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Woe to Those Disrupted by Amazon

Barry Ritholtz is a Bloomberg View columnist. He founded Ritholtz Wealth Management and was chief executive and director of equity research at FusionIQ, a quantitative research firm. He blogs at the Big Picture and is the author of “Bailout Nation: How Greed and Easy Money Corrupted Wall Street and Shook the World Economy.”
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What is Amazon.com Inc., exactly?

If you answered “an online book retailer,” then you haven’t been paying attention for like, oh, the past decade or so. What seems like a straightforward question is actually a much more complex and surprising inquiry than you might have guessed.

I began thinking about this earlier this year, when we looked at whether investors should own Amazon stock. (My answer was, it depends upon how much patience you have.) I have come to think of Amazon as a variant of Apple Inc. -- a disruptor of all sorts of businesses, some of which are potentially very lucrative.

What led me to this conclusion was a recent experience with a simple purchase. It dawned on me, despite having an Amazon account for almost 20 years, just how much the company has insinuated itself into so many aspects of my retail life -- yours too, I’d wager.

What made me think about this was a simple purchase this past summer. I bought a couple of TVs from a local retailer, a 50-inch LG for my basement (less than $400), and a 60-inch Samsung (less than $800) for the weekend house.

Until recently, I had no idea that Amazon was part of this process from beginning to end.

First, I used a mobile app -- Amazon Price Check -- to compare prices. The TVs were less expensive at a local retailer by a few bucks, which the Amazon app let me know, so I bought them there. But the wall mount to hang the 50-inch (the 60-inch was going to sit on a table top) was so much cheaper at Amazon -- $40 versus more than $100 -- that I had to order it from Amazon. Which leads to the most interesting part of our story.

The 50-inch sat on the floor in front of the treadmill for three months. I was going to hang it myself, but you know how it goes with household chores. Once it was clear to me I was never going to get around to it, I went back to the local retailer to inquire about them hanging it for me. The quoted price was $399, about the same as the television itself; that made no sense.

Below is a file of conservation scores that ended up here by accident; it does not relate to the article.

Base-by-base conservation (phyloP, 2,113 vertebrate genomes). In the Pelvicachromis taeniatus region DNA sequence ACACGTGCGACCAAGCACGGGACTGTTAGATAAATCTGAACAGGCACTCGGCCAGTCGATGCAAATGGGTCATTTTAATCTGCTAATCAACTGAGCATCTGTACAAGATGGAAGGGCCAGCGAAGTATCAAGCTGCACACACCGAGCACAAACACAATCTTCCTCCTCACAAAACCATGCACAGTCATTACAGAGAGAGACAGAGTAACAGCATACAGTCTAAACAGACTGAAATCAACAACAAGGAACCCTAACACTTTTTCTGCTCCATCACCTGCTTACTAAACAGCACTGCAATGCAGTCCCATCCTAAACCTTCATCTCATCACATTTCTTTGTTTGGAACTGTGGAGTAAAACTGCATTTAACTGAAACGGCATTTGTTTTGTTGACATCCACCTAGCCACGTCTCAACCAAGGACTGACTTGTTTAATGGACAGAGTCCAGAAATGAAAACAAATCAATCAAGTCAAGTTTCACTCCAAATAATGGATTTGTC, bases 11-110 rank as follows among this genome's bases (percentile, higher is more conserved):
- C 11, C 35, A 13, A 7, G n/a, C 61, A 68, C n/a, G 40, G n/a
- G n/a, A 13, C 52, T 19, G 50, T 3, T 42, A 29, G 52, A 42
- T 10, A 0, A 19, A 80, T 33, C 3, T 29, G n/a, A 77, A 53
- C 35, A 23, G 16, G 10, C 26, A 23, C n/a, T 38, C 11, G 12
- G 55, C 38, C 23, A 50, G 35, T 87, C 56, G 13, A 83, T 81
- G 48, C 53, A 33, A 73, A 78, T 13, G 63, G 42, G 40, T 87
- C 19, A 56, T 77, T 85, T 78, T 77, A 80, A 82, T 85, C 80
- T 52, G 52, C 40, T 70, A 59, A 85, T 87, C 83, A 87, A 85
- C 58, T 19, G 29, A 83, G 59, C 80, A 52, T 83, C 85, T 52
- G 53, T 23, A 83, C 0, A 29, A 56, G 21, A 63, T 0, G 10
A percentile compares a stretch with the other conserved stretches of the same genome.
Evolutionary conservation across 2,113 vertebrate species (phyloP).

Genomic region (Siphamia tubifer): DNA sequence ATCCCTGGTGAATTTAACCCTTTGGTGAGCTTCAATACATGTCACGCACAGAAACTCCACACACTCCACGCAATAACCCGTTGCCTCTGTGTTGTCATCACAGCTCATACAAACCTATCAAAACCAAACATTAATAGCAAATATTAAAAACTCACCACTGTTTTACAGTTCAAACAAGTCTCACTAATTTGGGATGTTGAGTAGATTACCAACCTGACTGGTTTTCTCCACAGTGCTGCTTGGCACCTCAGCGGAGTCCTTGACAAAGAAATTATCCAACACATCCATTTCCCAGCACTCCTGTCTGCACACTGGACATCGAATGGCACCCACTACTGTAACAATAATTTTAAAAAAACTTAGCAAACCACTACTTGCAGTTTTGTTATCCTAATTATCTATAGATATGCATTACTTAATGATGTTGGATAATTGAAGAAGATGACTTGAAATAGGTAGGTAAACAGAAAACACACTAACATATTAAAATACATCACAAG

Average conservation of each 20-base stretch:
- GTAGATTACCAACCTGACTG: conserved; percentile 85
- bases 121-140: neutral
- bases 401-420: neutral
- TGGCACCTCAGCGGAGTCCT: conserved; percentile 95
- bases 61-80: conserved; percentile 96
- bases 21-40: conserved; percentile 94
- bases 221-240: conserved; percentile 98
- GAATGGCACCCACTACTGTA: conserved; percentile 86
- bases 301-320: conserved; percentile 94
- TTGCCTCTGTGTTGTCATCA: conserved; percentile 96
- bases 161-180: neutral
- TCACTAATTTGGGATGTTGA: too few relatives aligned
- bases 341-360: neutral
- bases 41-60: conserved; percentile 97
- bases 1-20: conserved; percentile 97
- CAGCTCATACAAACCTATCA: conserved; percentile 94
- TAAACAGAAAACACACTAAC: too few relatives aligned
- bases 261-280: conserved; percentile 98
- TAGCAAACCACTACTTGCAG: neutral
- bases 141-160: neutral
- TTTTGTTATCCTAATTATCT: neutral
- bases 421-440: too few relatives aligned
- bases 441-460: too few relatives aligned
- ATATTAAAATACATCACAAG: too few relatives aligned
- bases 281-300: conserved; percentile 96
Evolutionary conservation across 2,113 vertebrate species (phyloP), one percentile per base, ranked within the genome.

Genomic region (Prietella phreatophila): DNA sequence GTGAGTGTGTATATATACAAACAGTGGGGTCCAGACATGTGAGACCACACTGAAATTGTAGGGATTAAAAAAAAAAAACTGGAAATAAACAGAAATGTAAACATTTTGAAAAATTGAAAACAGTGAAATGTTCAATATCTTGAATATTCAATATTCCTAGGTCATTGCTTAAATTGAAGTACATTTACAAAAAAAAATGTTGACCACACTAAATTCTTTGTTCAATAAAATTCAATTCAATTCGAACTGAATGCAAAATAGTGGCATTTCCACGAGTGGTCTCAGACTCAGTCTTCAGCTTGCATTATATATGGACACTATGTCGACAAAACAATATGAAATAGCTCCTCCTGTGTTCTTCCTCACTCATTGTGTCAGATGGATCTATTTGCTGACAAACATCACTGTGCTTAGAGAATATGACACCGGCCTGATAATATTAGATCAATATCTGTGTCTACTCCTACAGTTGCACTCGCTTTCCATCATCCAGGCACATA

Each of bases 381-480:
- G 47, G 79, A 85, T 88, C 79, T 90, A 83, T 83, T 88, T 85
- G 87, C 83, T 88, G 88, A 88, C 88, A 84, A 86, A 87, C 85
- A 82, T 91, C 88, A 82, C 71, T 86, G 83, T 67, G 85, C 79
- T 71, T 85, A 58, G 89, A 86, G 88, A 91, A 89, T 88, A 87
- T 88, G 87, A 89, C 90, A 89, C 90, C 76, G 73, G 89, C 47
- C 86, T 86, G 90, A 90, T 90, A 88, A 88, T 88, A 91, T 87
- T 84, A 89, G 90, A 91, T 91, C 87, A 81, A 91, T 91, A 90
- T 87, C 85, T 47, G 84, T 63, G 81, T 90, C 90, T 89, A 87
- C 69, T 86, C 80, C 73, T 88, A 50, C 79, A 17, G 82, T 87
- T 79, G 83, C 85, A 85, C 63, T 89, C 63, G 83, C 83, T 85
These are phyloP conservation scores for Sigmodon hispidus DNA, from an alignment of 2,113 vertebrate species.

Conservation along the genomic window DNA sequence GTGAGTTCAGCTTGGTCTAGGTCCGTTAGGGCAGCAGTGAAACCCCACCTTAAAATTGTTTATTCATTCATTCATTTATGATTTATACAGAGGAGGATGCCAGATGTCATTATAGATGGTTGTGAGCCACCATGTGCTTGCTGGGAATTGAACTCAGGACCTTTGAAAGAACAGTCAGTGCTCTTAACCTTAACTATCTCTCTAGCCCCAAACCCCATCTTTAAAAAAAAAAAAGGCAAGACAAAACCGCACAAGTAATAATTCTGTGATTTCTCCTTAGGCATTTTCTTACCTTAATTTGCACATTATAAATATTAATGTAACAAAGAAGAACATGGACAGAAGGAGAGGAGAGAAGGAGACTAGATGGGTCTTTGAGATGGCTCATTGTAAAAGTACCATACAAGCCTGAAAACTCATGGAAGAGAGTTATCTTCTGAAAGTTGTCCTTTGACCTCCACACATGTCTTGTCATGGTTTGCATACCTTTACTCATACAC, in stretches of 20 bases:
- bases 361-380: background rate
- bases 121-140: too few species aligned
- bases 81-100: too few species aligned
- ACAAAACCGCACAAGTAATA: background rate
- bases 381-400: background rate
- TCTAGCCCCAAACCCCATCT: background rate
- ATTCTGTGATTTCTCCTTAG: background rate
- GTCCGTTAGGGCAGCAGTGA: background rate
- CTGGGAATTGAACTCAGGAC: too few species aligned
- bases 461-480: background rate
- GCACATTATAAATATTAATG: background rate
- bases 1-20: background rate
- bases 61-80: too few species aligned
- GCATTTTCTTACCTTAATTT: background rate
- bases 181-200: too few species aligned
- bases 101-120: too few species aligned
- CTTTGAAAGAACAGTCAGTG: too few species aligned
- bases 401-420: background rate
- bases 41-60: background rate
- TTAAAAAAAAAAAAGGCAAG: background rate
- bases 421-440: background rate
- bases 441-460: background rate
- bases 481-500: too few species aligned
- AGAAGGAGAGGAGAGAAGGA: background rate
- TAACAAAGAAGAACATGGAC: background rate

I did a Google search that I expected that would take me to Angie’s List or something similar. Instead, I was shocked to see something called Amazon Home Services pop up as an option. The prices were $69 for a set that was 50-inches or smaller. This wasn’t just a little cheaper: it was less than 20 percent of the price quoted by the local retailer. I clicked, scheduled and that Friday a guy hung the television, giving me new inspiration to get on the treadmill.

He told me some interesting things: Depending upon the day, he does five to 10 installations. He does contract work for several different companies. Lastly, he has hung three sets in houses on the same block, working for three different companies -- and the charges were $400, $200 and $69. He gets paid the same amount, and does the exact same work.

Now consider the potential threat this poses to Amazon’s competition. Work like this has to be a source of revenue and very likely profit for these other retailers. I have to think this kind of market inefficiency eventually will be competed away by Amazon. We’ve seen it happen before, remember.

This sent me back to Amazon’s website to look at what else it offered -- and it’s pretty much any local service you can imagine. It immediately dawned on me that this was a very clever business for Amazon.

Amazon isn’t spending much money on it. The company has no inventory, no financial outlay -- it simply serves as a matchmaker between the consumer and service provider. Amazon takes a small percentage of each sale for its troubles. It is yet another way for the online retailer to move from physical goods into services, while monetizing its enormous client base, all at very little cost.

The more I think about what Amazon actually is, the closer I come to this: It’s a self-funding incubator that ruthlessly kills the ventures that don’t work (remember the Fire mobile phone?), while pouring cash into the ones that hold promise. It’s a marketplace for new and used products, a place to hire people for services, a content company, a software maker, a gadget business, a cloud company and so on. Oh, and it’s an online retailer that just happens to be the world’s sixth-biggest company by market value -- about $365 billion.

I still am not sure exactly what Amazon’s core business is or what it will end up being. I just hope it never sees an opportunity in any business I have a vested interest in.

This column does not necessarily reflect the opinion of the editorial board or Bloomberg LP and its owners.

To contact the author of this story:
Barry Ritholtz at britholtz3@bloomberg.net

To contact the editor responsible for this story:
James Greiff at jgreiff@bloomberg.net